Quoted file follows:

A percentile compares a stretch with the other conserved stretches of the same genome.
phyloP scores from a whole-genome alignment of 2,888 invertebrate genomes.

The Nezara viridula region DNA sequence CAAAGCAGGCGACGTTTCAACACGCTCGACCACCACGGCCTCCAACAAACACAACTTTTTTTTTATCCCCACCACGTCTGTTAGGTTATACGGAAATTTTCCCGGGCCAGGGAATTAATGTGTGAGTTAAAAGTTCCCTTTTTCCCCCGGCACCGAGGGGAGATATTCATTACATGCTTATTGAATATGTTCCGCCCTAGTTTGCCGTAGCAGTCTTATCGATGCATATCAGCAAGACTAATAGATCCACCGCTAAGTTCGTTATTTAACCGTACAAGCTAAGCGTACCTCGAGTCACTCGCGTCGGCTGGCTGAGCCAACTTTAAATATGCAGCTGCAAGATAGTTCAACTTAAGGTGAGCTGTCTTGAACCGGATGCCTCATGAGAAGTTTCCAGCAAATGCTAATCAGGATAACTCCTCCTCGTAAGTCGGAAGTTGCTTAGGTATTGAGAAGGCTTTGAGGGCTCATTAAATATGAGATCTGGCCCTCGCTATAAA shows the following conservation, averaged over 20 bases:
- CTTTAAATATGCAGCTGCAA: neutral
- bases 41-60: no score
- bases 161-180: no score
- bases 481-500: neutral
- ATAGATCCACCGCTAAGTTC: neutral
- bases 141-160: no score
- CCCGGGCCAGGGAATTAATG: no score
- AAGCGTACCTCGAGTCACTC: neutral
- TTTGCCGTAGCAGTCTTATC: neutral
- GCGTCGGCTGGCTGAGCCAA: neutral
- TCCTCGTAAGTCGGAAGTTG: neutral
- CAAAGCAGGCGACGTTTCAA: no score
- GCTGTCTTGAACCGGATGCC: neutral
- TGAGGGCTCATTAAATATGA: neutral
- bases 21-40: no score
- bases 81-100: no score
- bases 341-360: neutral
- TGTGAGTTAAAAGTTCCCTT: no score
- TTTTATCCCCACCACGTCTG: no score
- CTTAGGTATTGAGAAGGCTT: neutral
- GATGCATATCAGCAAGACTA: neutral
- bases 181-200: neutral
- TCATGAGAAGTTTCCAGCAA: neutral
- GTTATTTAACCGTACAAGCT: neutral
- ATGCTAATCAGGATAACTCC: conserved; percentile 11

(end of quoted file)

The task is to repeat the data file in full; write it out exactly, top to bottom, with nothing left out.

A percentile compares a stretch with the other conserved stretches of the same genome.
phyloP scores from a whole-genome alignment of 2,888 invertebrate genomes.

The Nezara viridula region DNA sequence CAAAGCAGGCGACGTTTCAACACGCTCGACCACCACGGCCTCCAACAAACACAACTTTTTTTTTATCCCCACCACGTCTGTTAGGTTATACGGAAATTTTCCCGGGCCAGGGAATTAATGTGTGAGTTAAAAGTTCCCTTTTTCCCCCGGCACCGAGGGGAGATATTCATTACATGCTTATTGAATATGTTCCGCCCTAGTTTGCCGTAGCAGTCTTATCGATGCATATCAGCAAGACTAATAGATCCACCGCTAAGTTCGTTATTTAACCGTACAAGCTAAGCGTACCTCGAGTCACTCGCGTCGGCTGGCTGAGCCAACTTTAAATATGCAGCTGCAAGATAGTTCAACTTAAGGTGAGCTGTCTTGAACCGGATGCCTCATGAGAAGTTTCCAGCAAATGCTAATCAGGATAACTCCTCCTCGTAAGTCGGAAGTTGCTTAGGTATTGAGAAGGCTTTGAGGGCTCATTAAATATGAGATCTGGCCCTCGCTATAAA shows the following conservation, averaged over 20 bases:
- CTTTAAATATGCAGCTGCAA: neutral
- bases 41-60: no score
- bases 161-180: no score
- bases 481-500: neutral
- ATAGATCCACCGCTAAGTTC: neutral
- bases 141-160: no score
- CCCGGGCCAGGGAATTAATG: no score
- AAGCGTACCTCGAGTCACTC: neutral
- TTTGCCGTAGCAGTCTTATC: neutral
- GCGTCGGCTGGCTGAGCCAA: neutral
- TCCTCGTAAGTCGGAAGTTG: neutral
- CAAAGCAGGCGACGTTTCAA: no score
- GCTGTCTTGAACCGGATGCC: neutral
- TGAGGGCTCATTAAATATGA: neutral
- bases 21-40: no score
- bases 81-100: no score
- bases 341-360: neutral
- TGTGAGTTAAAAGTTCCCTT: no score
- TTTTATCCCCACCACGTCTG: no score
- CTTAGGTATTGAGAAGGCTT: neutral
- GATGCATATCAGCAAGACTA: neutral
- bases 181-200: neutral
- TCATGAGAAGTTTCCAGCAA: neutral
- GTTATTTAACCGTACAAGCT: neutral
- ATGCTAATCAGGATAACTCC: conserved; percentile 11